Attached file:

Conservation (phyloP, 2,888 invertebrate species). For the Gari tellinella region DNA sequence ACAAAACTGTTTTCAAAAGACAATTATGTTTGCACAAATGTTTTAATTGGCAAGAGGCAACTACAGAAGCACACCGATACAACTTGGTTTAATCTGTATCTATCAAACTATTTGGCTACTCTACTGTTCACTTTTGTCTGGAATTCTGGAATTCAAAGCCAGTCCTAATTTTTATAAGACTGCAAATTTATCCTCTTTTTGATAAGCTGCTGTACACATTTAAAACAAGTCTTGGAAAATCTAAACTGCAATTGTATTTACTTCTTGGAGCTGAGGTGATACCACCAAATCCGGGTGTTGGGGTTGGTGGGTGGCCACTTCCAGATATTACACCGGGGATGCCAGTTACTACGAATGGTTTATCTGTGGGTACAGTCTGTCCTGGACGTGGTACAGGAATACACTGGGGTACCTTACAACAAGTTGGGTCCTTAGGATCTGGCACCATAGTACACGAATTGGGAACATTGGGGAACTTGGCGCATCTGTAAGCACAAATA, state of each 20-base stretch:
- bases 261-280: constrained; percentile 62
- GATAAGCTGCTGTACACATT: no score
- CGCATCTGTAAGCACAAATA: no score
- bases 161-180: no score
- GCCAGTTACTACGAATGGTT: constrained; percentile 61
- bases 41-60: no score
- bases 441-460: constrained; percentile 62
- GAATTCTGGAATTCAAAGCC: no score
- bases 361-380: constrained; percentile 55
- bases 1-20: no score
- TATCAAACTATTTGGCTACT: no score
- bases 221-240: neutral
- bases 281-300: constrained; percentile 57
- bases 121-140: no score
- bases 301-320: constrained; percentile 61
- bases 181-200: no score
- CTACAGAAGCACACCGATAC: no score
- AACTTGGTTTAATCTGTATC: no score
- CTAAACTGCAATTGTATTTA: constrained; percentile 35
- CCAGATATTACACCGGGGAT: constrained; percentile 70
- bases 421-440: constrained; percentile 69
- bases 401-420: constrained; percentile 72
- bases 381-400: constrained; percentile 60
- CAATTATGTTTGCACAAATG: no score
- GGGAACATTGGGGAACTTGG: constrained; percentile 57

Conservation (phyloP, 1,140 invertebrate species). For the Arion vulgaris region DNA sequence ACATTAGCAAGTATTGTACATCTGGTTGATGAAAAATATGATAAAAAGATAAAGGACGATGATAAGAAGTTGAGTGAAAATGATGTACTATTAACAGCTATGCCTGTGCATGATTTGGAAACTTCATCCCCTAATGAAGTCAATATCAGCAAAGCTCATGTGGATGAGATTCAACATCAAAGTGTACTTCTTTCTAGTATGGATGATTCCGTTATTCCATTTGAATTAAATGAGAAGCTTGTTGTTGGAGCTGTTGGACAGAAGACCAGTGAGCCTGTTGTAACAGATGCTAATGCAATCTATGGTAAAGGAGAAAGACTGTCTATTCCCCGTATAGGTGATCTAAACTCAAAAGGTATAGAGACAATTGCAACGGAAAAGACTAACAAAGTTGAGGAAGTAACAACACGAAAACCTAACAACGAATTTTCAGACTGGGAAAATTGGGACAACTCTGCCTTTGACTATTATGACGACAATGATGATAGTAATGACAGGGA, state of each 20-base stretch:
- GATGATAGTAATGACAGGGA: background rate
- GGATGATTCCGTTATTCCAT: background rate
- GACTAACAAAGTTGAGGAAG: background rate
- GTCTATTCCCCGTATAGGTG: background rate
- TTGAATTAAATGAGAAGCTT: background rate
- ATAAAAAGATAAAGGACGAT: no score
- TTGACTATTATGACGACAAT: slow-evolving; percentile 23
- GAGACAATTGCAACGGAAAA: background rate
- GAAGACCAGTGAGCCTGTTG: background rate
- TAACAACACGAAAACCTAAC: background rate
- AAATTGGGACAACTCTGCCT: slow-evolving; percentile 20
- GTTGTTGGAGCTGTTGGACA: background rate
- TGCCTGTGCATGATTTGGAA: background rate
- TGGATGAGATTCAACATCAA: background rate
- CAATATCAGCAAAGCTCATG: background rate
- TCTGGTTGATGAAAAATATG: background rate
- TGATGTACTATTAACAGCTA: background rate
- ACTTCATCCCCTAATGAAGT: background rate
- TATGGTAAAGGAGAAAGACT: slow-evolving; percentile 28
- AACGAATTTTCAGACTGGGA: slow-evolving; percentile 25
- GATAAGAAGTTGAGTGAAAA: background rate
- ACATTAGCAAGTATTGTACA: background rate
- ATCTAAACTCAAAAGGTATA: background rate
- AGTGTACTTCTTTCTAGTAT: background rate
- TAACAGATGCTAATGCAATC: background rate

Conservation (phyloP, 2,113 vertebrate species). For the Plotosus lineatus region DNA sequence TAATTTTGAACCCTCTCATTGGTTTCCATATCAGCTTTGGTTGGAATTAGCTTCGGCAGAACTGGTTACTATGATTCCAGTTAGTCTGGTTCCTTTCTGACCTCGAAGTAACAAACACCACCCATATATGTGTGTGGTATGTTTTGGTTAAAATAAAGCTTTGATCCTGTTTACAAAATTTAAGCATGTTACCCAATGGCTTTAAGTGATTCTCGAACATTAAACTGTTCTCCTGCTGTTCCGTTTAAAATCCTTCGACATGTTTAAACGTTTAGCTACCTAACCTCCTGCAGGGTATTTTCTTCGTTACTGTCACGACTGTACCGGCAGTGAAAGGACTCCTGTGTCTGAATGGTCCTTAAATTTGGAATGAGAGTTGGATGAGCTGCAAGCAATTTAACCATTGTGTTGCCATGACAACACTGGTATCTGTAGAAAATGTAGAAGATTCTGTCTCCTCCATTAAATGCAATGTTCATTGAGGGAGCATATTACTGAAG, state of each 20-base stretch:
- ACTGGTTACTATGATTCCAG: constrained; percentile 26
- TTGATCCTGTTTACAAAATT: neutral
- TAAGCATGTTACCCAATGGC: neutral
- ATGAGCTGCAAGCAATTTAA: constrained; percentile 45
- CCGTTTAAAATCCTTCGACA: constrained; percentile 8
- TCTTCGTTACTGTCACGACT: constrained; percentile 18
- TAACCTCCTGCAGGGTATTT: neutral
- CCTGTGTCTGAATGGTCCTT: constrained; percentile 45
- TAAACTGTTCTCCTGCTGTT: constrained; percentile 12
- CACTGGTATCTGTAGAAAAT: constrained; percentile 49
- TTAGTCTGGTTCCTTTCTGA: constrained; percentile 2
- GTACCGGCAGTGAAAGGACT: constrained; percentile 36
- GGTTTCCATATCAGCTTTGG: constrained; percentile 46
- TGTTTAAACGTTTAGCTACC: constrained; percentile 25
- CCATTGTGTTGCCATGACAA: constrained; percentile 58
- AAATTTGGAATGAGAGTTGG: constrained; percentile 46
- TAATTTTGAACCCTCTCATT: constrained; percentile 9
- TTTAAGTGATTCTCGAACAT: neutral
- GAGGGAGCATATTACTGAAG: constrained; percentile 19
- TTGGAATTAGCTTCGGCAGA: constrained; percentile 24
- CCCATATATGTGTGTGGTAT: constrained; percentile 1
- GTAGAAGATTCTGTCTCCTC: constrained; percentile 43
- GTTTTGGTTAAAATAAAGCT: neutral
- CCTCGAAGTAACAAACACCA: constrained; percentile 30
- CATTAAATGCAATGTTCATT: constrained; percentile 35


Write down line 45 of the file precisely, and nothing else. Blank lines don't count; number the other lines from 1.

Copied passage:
- ACTTCATCCCCTAATGAAGT: background rate